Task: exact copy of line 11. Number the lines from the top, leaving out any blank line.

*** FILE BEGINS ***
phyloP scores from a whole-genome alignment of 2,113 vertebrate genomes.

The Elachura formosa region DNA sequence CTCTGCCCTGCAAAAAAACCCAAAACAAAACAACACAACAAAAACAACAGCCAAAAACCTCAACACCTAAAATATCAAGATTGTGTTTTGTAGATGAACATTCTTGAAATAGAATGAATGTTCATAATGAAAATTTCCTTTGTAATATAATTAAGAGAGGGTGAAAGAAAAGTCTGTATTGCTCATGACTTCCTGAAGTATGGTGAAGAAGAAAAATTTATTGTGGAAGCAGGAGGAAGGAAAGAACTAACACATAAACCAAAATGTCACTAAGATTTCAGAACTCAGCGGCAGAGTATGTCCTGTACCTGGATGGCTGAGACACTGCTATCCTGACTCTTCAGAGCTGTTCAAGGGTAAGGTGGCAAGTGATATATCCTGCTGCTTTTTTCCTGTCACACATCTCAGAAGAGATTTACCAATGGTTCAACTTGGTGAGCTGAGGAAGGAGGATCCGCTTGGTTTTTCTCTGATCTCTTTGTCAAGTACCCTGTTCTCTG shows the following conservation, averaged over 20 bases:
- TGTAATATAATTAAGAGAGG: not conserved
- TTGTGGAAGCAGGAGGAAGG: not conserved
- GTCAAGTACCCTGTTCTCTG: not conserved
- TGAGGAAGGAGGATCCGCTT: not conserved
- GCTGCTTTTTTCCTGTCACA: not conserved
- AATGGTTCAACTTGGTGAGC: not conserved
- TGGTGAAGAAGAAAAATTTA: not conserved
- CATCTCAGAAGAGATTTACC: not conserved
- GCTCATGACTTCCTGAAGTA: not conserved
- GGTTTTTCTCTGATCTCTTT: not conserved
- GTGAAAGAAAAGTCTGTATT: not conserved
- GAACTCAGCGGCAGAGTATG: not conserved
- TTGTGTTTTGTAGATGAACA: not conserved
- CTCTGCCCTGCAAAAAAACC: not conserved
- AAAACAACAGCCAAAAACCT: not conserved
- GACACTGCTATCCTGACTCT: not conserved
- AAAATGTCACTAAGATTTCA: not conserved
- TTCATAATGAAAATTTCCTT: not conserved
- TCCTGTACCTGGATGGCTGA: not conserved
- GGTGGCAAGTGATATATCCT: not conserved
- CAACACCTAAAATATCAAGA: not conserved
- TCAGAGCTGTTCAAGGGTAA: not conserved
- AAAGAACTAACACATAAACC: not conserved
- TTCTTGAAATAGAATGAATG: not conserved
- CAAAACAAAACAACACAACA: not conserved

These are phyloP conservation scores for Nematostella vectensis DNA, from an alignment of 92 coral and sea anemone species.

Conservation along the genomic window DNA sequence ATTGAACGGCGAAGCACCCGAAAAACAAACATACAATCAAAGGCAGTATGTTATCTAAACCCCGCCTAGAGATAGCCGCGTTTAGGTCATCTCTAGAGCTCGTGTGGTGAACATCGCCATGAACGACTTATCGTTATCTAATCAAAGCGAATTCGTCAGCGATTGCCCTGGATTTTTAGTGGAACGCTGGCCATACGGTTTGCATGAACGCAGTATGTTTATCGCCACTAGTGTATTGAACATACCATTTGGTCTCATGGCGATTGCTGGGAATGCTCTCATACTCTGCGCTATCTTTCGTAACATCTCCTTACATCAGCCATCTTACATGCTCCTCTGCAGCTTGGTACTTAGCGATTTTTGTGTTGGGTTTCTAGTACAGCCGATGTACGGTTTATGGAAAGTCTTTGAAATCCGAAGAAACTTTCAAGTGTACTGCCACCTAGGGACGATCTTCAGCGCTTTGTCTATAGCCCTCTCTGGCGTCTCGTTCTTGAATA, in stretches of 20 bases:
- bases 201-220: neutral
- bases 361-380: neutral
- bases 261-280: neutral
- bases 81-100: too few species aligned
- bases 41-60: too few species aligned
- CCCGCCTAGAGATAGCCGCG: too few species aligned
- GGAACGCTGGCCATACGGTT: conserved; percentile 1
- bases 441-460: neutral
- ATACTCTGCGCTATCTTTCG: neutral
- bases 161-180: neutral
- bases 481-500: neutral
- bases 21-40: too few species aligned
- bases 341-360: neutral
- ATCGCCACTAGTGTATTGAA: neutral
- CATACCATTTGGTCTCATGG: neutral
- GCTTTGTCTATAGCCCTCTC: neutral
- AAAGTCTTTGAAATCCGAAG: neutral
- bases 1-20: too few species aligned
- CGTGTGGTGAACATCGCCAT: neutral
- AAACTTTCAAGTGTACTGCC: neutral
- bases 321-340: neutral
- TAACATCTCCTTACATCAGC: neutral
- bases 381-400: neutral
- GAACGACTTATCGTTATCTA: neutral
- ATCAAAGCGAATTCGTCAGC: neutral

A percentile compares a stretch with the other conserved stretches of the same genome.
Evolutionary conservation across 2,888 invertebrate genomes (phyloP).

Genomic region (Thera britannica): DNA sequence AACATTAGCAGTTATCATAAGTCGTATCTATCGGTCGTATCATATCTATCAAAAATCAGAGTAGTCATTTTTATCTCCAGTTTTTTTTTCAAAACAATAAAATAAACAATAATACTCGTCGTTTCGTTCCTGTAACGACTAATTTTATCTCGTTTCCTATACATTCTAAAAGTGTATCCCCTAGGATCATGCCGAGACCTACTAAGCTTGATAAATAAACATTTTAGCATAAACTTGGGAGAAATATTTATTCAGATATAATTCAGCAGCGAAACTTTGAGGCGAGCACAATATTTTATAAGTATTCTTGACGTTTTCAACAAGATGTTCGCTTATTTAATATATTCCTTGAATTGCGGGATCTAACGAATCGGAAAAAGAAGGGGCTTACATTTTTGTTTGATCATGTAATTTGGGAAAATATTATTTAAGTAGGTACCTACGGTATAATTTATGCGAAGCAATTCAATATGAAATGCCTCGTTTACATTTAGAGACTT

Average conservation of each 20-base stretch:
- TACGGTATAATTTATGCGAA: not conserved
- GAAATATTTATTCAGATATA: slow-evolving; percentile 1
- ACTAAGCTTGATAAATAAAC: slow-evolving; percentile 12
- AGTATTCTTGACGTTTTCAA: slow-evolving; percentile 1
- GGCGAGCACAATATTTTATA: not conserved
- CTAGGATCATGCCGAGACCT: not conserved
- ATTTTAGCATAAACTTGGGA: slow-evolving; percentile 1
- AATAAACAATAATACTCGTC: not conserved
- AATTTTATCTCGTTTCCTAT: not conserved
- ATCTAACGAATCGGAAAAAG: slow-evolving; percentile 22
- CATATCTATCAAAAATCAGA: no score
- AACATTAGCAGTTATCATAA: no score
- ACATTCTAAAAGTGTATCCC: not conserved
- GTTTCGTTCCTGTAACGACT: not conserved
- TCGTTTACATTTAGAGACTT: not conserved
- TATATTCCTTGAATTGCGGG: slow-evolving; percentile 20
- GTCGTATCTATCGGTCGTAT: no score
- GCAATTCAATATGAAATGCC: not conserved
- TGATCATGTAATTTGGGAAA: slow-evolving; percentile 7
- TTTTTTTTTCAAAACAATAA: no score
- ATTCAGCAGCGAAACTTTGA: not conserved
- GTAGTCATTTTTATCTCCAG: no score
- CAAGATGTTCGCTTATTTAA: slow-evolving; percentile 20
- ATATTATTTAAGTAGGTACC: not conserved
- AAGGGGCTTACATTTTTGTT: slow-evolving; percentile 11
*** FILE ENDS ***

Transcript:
- GCTCATGACTTCCTGAAGTA: not conserved